The developer of the proposed Yaphank automated storage facility, which was withdrawn last year in the face of opposition, announced a new plan on Monday stating that it would address critics’ concerns.
However, revised plans, including a rainwater filtration system aimed at adequately protecting the nearby Suffolk County Water Department, alleviate opposition as they continue to be concerned about the impact of the project on drinking water and transportation. I failed in that.
At a hearing Monday before the Brookhaventown Planning Commission, residents of Yafunk and Medford said the proposed project on 35.67 acres of Route 101 would bring excessive traffic to the community.
“There are a lot of junk places in our area,” said Kathy Coleman, who quoted a nearby truck traffic and speed-violating car. “I don’t think it’s fair for us to add another junk place to our community.”
The developers of the project, listed as NMF Holdings in Ocean Ridge, Florida, proposed the project last year and sought approval from the Planning Committee for Special Permits for Vehicle Storage. A representative of the company said they would store thousands of damaged or recovered vehicles until they were sold at an online auction.
The plan was withdrawn in November after Brookhaven and water officials said drinking water in a nearby well could be hampered by leaked gasoline, oil and other toxins.
At a hearing on Monday, NMF Holdings lawyers and consultants proposed state-of-the-art filtration systems and what they described to address those concerns. They said the system would exceed the town standard for such equipment.
“Applicants have taken great care to avoid impacts on the community and water,” said Keith Archer, a lawyer at NMF Holdings in Melville. He said the water treatment system “will protect more groundwater than other similar facilities near the site.”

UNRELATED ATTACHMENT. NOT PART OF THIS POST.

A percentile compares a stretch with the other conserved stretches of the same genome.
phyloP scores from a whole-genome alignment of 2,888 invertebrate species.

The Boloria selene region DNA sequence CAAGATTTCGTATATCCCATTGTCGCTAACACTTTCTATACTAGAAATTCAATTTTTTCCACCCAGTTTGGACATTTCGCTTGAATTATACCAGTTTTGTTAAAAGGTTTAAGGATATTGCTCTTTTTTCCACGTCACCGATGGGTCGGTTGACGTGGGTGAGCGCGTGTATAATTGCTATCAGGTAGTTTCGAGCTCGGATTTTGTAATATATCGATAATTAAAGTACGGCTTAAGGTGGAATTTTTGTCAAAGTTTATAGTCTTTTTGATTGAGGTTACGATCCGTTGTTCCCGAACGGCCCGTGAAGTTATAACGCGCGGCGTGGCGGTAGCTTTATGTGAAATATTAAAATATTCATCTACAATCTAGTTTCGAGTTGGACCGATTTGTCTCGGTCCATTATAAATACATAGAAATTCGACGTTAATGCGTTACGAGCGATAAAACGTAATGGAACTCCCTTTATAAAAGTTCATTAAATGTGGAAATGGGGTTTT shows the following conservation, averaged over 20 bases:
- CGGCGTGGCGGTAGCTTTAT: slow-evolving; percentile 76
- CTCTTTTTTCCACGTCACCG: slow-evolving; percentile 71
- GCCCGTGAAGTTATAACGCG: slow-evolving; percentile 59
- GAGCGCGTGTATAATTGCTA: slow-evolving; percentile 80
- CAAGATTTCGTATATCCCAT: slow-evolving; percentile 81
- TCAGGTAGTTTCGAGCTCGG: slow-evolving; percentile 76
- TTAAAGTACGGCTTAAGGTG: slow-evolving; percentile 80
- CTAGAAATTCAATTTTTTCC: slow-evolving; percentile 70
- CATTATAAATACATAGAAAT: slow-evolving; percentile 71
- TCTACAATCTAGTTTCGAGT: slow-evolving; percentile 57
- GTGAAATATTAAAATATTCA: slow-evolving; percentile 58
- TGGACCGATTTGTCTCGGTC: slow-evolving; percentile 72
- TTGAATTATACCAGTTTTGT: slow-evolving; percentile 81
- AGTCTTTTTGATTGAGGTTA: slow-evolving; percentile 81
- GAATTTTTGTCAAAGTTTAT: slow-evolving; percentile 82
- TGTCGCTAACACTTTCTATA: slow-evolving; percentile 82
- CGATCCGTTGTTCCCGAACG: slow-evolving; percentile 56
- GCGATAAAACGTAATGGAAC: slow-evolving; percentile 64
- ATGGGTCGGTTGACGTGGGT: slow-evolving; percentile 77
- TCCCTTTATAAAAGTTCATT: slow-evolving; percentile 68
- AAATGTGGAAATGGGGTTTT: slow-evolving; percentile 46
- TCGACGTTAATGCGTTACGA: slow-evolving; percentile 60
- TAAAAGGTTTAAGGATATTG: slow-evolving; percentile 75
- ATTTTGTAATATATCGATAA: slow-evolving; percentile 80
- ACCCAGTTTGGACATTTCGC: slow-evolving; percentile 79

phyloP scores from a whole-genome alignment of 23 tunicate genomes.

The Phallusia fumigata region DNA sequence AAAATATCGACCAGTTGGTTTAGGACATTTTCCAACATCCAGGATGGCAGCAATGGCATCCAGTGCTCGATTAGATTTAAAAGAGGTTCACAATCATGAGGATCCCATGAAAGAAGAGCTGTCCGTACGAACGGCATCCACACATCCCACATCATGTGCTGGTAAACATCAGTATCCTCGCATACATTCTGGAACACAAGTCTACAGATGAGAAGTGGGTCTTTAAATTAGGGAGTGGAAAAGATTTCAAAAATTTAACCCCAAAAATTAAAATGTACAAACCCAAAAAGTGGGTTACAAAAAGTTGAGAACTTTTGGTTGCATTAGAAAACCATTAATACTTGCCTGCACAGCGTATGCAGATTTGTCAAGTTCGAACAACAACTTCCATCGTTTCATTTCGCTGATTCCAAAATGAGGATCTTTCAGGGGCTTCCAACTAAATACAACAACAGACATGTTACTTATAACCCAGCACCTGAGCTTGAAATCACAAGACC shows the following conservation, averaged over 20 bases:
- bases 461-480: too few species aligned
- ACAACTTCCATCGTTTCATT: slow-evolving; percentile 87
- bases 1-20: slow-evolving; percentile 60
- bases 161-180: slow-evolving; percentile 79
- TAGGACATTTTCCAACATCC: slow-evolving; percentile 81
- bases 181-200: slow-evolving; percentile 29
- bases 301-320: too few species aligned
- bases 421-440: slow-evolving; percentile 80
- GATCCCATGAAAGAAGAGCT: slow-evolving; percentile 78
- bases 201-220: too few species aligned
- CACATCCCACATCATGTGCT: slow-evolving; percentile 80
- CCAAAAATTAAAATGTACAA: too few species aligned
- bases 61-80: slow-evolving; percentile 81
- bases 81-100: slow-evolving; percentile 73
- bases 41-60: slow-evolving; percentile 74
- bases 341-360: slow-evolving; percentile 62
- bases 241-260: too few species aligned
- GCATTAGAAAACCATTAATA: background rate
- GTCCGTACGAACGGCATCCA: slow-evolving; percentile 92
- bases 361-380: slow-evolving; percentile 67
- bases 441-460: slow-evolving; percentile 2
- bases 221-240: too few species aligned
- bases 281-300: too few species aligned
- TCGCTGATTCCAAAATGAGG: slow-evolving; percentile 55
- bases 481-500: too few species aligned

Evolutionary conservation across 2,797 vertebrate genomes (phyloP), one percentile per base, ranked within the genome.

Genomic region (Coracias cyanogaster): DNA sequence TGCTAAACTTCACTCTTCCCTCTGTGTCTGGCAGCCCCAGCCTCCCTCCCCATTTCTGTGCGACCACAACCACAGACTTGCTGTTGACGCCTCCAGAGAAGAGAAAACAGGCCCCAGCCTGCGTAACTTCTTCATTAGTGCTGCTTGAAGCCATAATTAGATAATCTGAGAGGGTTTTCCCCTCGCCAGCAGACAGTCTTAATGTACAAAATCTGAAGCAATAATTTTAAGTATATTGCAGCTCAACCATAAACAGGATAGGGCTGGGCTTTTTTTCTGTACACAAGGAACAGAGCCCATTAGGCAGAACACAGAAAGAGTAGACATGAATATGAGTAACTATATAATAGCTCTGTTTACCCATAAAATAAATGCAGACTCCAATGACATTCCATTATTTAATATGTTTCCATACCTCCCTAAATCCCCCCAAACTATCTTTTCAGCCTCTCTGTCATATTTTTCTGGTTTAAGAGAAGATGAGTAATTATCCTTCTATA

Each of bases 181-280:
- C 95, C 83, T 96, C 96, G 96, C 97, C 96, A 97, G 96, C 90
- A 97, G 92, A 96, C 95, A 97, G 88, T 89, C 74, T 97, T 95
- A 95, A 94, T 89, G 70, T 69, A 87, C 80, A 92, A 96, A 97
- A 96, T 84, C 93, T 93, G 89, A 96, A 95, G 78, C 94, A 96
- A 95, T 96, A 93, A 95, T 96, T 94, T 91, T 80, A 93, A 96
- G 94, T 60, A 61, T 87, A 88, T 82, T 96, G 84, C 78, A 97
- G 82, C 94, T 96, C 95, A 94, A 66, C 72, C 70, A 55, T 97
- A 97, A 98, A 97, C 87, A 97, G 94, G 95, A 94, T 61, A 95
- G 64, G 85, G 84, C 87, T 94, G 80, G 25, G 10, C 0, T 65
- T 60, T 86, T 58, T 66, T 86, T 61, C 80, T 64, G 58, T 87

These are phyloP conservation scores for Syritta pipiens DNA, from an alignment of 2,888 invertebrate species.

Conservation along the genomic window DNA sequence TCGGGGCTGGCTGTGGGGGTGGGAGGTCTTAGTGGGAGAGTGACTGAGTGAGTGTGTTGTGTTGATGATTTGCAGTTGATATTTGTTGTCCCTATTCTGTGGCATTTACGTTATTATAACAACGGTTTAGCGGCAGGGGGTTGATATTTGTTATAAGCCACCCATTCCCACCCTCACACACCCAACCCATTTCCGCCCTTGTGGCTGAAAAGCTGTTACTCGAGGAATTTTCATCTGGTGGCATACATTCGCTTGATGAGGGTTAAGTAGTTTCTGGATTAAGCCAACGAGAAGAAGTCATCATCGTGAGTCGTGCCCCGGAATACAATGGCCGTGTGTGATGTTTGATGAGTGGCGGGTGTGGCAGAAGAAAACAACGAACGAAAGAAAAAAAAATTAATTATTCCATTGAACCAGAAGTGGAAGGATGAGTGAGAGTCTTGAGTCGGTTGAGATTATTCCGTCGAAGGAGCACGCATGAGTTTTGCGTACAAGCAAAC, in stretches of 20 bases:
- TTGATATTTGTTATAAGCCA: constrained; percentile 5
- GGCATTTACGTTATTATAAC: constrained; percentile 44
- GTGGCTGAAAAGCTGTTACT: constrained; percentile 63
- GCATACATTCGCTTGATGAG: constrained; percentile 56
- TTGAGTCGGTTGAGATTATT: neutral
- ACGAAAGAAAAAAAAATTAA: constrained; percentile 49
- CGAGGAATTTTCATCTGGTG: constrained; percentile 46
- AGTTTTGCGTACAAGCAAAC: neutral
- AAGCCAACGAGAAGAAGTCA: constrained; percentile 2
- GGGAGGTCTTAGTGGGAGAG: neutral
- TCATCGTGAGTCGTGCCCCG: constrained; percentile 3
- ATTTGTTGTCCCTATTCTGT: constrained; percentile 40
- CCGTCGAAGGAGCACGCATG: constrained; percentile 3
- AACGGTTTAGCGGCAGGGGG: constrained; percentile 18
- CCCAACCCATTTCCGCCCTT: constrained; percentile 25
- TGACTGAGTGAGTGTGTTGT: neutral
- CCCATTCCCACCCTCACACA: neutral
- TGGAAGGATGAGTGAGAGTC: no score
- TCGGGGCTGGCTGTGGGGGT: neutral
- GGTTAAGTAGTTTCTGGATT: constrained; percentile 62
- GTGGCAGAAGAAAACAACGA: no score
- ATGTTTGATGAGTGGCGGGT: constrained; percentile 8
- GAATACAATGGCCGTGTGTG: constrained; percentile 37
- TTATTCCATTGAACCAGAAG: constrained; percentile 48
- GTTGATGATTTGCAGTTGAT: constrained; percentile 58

Melville-based H2M Architects and Engineer NMF Holdings Consultant James Neri, who was questioned by Brookhaven Planning Commissioner Beth Ann Riley and Town Assistant Lee Rate, said that filtration systems “defense” elsewhere on Long Island. I admitted that it was not used for “target” purposes.
“I think that’s part of the problem,” said Rate. “There is no such thing on Long Island.”
In an interview on Tuesday, Yafunk taxpayer and Citizens’ Association president Linda Petersen, who opposed the plan last year, said the new proposal could not change her mind.
“I don’t think it’s the best and best use of the land,” Petersen said. “There is ample storage area for car facilities here.”
A spokeswoman for the water authorities, Tim Motz, said Tuesday that the utility’s position on the plan has not changed.
“It poses a tremendous risk to our environment, our drinking water, and the health of our residents,” Brookhaven director Edward P. Romaine said in a statement last week. , Should be rejected.
The planning committee has postponed the decision until an unspecified date.